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My colleague Amy Harder has an important dispatch from the UN climate talks in Bonn, Germany. She reports there are stark divisions revolving around the question of whether cleaner fossil fuels and nuclear power should help the world combat climate change.
Here's more of her item...
Driving the news: Trump administration officials and panelists, speaking at its only official event at this conference, argued the two resources need support. Meanwhile, hundreds of rowdy protesters insisted coal is incompatible to addressing climate change, called out the administration for revoking environmental regulations, and said renewable energy was the only path forward.
Why it matters: Studies by some of the most well-respected and objective institutions, including the UN and the International Energy Agency, say nuclear power and technology that captures carbon emissions from coal plants are essential to cutting emissions in a cost-effective way to the level scientists say we must. That's on top of huge advancements in renewable energy, energy efficiency and other technologies.
Quick take: The Trump administration should be given credit for breaking into the echo chamber that conferences like this often foster. At least three of the panelists invited emphasized that point, including a former Obama energy adviser, despite continued protests during the roughly 1.5 hour-event. Most of the protesters in the room focused on coal, though throughout the conference there were also anti-nuclear energy protests.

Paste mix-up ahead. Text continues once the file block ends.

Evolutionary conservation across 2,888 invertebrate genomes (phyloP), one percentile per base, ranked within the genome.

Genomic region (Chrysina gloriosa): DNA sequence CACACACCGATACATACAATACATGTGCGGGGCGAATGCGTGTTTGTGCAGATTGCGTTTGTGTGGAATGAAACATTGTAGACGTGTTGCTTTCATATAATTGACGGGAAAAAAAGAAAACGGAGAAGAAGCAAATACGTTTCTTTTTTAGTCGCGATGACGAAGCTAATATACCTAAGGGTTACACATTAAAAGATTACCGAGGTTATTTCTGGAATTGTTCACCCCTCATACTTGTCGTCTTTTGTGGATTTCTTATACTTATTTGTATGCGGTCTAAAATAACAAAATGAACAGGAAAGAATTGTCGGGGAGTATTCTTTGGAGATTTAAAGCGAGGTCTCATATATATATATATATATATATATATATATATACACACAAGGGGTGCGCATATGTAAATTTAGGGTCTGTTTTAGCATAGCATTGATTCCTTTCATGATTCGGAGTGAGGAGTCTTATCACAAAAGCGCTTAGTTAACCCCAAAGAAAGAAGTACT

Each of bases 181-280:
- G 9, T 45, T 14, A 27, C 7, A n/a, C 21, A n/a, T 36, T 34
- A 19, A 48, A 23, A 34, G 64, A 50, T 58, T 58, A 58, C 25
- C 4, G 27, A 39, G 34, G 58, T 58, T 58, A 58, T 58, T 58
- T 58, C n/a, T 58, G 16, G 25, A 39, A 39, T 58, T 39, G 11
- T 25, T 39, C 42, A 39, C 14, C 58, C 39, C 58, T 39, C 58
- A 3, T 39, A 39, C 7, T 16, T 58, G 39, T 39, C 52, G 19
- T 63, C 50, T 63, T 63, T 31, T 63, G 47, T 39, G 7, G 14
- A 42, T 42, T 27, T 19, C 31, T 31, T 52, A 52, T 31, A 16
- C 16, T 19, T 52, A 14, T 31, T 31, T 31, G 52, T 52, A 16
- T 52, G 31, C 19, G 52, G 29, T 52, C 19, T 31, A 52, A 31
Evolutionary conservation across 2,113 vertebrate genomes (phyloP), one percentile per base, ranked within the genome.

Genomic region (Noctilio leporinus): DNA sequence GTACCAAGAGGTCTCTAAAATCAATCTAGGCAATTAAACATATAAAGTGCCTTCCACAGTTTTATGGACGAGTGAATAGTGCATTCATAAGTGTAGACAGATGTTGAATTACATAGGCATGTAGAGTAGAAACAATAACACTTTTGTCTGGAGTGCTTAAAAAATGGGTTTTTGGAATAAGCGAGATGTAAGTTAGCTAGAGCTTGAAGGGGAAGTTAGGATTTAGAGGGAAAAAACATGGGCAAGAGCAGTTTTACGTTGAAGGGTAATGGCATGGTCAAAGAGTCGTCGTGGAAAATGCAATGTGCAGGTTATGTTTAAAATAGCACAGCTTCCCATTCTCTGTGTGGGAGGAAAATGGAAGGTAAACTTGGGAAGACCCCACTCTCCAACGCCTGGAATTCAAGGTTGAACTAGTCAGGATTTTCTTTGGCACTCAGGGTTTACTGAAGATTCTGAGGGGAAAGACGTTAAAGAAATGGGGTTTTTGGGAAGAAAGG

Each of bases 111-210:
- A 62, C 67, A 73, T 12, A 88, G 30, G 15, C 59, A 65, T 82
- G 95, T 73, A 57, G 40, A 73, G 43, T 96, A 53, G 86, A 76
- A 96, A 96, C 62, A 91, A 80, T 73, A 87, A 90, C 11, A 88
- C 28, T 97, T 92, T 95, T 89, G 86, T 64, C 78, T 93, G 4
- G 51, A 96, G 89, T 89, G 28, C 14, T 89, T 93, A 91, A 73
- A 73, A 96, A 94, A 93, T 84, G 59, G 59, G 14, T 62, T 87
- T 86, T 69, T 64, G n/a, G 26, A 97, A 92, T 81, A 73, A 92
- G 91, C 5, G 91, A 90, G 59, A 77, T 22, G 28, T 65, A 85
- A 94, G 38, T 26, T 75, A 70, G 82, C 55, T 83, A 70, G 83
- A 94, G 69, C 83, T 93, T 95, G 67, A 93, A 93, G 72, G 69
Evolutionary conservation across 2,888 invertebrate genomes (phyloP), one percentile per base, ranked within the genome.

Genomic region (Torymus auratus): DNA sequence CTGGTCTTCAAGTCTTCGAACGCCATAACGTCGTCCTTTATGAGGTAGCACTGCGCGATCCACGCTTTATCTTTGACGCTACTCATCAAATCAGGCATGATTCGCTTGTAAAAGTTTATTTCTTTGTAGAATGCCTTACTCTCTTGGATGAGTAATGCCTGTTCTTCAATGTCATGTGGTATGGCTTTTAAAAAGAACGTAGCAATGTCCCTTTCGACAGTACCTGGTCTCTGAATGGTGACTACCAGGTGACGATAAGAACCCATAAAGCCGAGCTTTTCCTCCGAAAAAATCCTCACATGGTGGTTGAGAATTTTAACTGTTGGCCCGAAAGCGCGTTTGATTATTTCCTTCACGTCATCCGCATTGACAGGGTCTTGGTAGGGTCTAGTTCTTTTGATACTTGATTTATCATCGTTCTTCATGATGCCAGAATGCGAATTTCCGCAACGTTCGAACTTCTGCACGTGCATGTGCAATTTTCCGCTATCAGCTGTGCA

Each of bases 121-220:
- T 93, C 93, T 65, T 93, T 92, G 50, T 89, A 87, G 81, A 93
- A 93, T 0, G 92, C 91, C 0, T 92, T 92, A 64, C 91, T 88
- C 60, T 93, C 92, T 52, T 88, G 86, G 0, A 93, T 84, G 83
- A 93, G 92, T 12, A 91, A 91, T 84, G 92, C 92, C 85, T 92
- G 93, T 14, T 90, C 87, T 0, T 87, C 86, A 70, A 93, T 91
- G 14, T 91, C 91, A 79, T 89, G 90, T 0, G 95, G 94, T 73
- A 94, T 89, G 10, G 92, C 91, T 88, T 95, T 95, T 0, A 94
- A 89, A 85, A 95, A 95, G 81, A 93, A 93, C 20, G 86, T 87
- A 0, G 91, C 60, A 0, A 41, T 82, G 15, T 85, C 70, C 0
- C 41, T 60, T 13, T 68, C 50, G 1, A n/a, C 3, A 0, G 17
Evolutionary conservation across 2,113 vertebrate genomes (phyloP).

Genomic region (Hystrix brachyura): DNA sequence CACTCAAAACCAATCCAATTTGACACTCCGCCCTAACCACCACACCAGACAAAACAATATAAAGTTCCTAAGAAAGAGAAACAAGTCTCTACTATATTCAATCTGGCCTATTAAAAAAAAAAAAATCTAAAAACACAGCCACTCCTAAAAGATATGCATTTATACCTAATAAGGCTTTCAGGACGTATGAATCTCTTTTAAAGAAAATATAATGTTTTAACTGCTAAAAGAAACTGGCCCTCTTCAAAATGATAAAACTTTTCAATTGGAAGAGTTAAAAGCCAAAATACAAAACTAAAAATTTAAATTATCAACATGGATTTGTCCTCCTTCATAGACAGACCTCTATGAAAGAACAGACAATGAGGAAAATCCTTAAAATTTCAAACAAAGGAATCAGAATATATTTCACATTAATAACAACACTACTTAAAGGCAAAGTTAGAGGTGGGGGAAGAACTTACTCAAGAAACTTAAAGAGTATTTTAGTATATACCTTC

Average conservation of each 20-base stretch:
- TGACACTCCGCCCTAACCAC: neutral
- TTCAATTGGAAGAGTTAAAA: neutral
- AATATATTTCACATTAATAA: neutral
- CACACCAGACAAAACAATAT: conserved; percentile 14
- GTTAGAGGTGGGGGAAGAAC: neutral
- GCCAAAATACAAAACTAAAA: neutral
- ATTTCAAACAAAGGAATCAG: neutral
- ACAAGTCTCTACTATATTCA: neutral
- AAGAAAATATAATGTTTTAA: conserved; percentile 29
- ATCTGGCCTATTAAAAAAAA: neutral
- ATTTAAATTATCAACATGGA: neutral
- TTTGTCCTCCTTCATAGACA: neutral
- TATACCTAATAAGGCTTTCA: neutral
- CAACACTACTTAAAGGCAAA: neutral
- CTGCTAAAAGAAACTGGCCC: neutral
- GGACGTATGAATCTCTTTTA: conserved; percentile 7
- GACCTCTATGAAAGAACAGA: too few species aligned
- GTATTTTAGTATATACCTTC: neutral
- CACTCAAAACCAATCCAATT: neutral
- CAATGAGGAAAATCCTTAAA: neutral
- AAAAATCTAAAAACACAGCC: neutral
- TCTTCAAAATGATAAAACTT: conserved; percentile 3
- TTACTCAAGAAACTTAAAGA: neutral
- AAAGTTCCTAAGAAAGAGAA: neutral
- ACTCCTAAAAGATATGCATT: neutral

Go deeper: Click here for the rest of the story and here for more from Amy yesterday.
History in the making: Here's one way to think about the scope of the U.S. shale oil boom — by 2025 it could rival Saudi Arabia's ramp up decades ago as "the greatest increase seen over a sustained period in the industry's history," according to the IEA.
Check out the chart above: The baseline forecast for an eight million barrels per day rise in U.S. shale oil production from 2010-2025 "would match the largest sustained rise in production ever seen in an individual country, which was in Saudi Arabia from the late 1960s to the 1980s."
Why it matters: The comparison puts the growing leverage of the U.S. in global crude oil markets into stark relief and helps explain why Saudi Arabia and other OPEC producers are struggling with how to adapt to the re-emergence of the U.S. as a key petro-state.
Don't forget about gas: "For natural gas...the rise in US shale gas projected from 2008 to 2023 would exceed the growth in gas output in the Soviet Union between 1974 and 1989: this was the period when the gigantic gas finds of Western Siberia, Urengoy and Yamburg, were developed for the domestic market and for export to Europe."
Big picture: The U.S. is already a net exporter of natural gas, and is poised to become the world's largest LNG exporter by the mid-2020s, IEA forecasts. The U.S. is poised to become a net oil exporter by the late 2020s. Bloomberg looks at the IEA's projections for the U.S. here.
Here's a few more takeaways from the IEA's World Energy Outlook 2017...
Growth: Total global energy demand rises more slowly than in the past but still increases by 30% between now and 2040 under the New Policies model, which looks at nations' existing and officially announced policies.